An end in sight to UK company abuses overseas?

You could be forgiven for missing news today on a report from Parliament’s prestigious Joint Committee on Human Rights on the impact of British business on human rights overseas. It is covered in the Financial Times, and there was a very early interview with the Chair of the Committee on the Today Programme (Andrew Dismore MP at about 6.15am), but little else.

The report hasn’t grabbed headlines that stories of sweatshops making goods for high street retailers or British companies polluting communities overseas sometimes do, but it is actually a very significant step on the road to getting such abuses stopped.

The Joint Committee on Human Rights commissioned a major inquiry into the human rights impacts of UK companies in spring this year and has heard evidence from a range of individuals and organisations including the TUC, the CBI, the UN and the Corporate Responsibility Coalition (CORE) of which Amnesty is a member. CORE’s evidence included examples of how Bangladeshis are paid less than a living wage making clothes for Tesco, Asda and Primark; and communities in the Niger Delta being forced to endure Shell’s hazardous gas flaring despite a ban.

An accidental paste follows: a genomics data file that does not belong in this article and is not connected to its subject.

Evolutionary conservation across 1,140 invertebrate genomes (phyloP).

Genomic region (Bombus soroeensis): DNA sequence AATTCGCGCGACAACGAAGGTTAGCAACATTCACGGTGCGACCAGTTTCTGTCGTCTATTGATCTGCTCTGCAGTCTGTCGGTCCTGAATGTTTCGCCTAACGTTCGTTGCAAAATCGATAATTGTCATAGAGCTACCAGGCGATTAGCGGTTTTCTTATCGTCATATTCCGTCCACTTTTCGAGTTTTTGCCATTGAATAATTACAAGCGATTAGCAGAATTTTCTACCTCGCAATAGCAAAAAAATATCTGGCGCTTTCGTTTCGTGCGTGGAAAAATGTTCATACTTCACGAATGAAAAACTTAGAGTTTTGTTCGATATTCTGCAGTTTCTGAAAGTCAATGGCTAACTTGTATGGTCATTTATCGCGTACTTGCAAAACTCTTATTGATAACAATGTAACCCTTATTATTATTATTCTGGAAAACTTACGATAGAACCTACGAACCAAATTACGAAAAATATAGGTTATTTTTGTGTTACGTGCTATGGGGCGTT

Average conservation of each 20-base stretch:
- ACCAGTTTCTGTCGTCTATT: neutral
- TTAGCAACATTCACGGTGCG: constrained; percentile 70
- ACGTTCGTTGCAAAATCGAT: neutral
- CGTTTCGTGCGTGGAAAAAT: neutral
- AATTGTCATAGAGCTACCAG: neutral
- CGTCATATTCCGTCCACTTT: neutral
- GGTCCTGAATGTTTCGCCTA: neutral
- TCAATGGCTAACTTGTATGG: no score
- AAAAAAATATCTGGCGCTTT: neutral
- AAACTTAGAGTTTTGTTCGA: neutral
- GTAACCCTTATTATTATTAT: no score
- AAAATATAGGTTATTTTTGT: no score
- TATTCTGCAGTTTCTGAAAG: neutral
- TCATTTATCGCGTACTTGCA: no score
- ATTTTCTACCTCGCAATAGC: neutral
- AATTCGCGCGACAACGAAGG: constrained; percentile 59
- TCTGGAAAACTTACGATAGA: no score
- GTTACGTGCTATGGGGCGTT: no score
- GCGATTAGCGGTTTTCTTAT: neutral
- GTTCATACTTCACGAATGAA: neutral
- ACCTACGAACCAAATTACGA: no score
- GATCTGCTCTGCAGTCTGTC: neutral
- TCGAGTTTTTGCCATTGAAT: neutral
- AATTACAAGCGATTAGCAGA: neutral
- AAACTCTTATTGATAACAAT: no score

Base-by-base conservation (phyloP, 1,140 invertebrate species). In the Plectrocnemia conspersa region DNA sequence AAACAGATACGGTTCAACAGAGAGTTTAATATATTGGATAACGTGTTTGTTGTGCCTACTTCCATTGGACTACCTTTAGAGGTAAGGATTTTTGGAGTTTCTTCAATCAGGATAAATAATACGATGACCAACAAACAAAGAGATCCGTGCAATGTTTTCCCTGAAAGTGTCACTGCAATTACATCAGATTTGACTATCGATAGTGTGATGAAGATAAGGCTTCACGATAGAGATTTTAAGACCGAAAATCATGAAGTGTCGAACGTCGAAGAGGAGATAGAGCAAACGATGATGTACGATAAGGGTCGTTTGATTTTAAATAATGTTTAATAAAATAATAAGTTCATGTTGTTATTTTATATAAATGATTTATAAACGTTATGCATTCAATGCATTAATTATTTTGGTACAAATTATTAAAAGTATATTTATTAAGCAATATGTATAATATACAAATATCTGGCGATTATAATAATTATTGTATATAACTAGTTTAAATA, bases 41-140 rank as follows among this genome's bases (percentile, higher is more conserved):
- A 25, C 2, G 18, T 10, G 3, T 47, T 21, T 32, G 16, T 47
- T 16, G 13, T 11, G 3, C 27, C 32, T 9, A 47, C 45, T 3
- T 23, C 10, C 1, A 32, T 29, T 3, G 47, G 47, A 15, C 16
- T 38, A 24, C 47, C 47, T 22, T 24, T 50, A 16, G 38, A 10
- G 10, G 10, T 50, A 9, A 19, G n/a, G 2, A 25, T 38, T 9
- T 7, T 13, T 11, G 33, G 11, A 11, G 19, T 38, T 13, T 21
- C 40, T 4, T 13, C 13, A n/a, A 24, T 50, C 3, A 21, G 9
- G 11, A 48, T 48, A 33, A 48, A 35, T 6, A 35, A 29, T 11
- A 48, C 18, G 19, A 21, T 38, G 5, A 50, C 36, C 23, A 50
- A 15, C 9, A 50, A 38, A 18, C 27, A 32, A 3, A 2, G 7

Some who have worked trying to expose such abuses for many years may have tired of ever getting the Government to recognise that it should act to stop this behaviour. Amnesty and our CORE colleagues are delighted that the Committee recognised that some British companies have a “woeful” human rights record overseas, and that it has recommended to the Government that it push for a new international agreement on business and human rights, and that it set up a Commission here at home to monitor UK business conduct overseas.

This is a great achievement. Now we simply need to ramp up the pressure to get the Government to act on these recommendations.

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